A Single Entry Bond (SEB) is another type of bond used in international trade, specifically for individual import transactions, and is obtained for a single import transaction.
Customs Bonds vs. Single Entry Bonds
Some key differences between a Single Entry Bond and a Continuous Customs Bond include:
- Coverage: A Single Entry Bond is specific to a particular import transaction. It provides a financial guarantee for that specific shipment only.
- Renewal: A Single Entry Bond is not renewable. Once the import transaction is complete, the bond will be discharged. For any future import transactions, a new bond must be obtained.
- Frequency of Transactions: Single Entry Bonds are typically used for infrequent importers or for importers who don't engage in regular or high-volume trade.
Calculating Customs Bond Amounts
The estimated duties, taxes, and fees for the import transaction determine the bond amount for a Single Entry Bond. This amount is typically assessed on a case-by-case basis. It is specific to the value and nature of the goods being imported.
The bond amount for a Continuous Customs Bond is determined differently. It considers the importer's historical activity, financial standing, and other factors.
According to US CBP, "A continuous bond is 10% of duties, taxes, and fees paid for the 12 month period," whereas "A single entry bond is generally in an amount not less than the total entered value, plus any duties, taxes, and fees."
Single-entry bonds can be quite expensive compared to continuous if the entry is subject to Partner Government Agency review such as the Food and Drug Administration (FDA) or Environmental Protection Agency (EPA). In such cases, the bond cost is calculated at three times the value of the shipment.
Pro Tip: No matter the type of bond, single-entry or continuous, the amount of coverage must not be less than $100. Exceptions are present when the regulations expressly provide for a lesser amount.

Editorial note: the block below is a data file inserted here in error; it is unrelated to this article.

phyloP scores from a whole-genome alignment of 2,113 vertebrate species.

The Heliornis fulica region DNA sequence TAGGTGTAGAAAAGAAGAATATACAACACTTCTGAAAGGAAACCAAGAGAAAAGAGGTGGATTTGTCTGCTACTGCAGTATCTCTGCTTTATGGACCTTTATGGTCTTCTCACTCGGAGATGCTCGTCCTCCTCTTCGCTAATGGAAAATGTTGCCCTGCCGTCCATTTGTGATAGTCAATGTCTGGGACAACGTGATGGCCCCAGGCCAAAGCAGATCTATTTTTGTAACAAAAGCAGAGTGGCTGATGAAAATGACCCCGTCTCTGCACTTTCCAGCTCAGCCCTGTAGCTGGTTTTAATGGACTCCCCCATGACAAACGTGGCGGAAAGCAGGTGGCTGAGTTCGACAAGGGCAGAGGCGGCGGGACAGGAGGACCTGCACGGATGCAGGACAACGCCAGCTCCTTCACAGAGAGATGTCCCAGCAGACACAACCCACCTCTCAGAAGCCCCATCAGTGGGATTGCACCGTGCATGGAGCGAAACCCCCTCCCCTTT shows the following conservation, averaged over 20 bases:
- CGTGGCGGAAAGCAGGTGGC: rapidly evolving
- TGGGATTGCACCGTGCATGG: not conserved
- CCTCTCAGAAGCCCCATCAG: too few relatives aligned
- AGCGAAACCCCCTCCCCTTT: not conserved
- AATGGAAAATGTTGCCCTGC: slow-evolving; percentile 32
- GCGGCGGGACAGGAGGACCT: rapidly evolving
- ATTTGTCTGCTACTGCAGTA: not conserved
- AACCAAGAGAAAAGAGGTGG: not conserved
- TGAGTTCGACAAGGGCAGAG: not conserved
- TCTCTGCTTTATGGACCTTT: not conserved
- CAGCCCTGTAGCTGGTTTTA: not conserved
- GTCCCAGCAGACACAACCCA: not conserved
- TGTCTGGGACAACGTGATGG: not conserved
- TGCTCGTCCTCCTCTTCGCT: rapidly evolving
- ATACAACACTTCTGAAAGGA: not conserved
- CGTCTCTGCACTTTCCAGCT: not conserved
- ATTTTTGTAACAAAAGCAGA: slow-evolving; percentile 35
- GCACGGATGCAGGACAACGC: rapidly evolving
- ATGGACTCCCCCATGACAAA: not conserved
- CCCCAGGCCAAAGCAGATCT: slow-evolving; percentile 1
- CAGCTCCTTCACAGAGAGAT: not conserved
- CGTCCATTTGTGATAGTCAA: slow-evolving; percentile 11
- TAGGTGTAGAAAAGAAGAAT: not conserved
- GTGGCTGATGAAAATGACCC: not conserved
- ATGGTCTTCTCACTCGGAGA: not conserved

Benefits Of A Continuous Bond
The biggest benefit of a CTB is reduced costs. For importers, instead of filing many expensive single-transaction bonds, a CTB will cover multiple transactions throughout the year of the coverage. For carriers, a CTB allows for the carriage and warehousing of security-sensitive cargo, respectively.
Customs Bond Activity Types
Customs bond activity types specify the reasons for use. When applying for a Customs Bond, an indication of activity type is required. There are 17 different types, including:
- Drawback Customs Bond
- Custodian of Bonded Merchandise
- International Carrier Customs Bonds
- Instruments of International Traffic
- Foreign Trade Zone Operator Bond
- Public Gauger
- Wool and Fur Products Labeling Act and Fibre Products Identification Act
- Billing of Lading
- Detention of Copyrighted Material
- Court Costs for Condemned Goods
- Airport Customs Security Area
- ITC Exclusion Order Bond
- In-Bond Export Consolidation
- Intellectual Property Rights (IPR) Sample
- Importer Security Filing
- Marine Terminal Operator
How To Obtain a Customs Bond
PCB can assist you in obtaining a continuous or single-entry customs bond. The process is simple and requires the required bond amount, importer name, importer number, and CBP-assigned number to get started.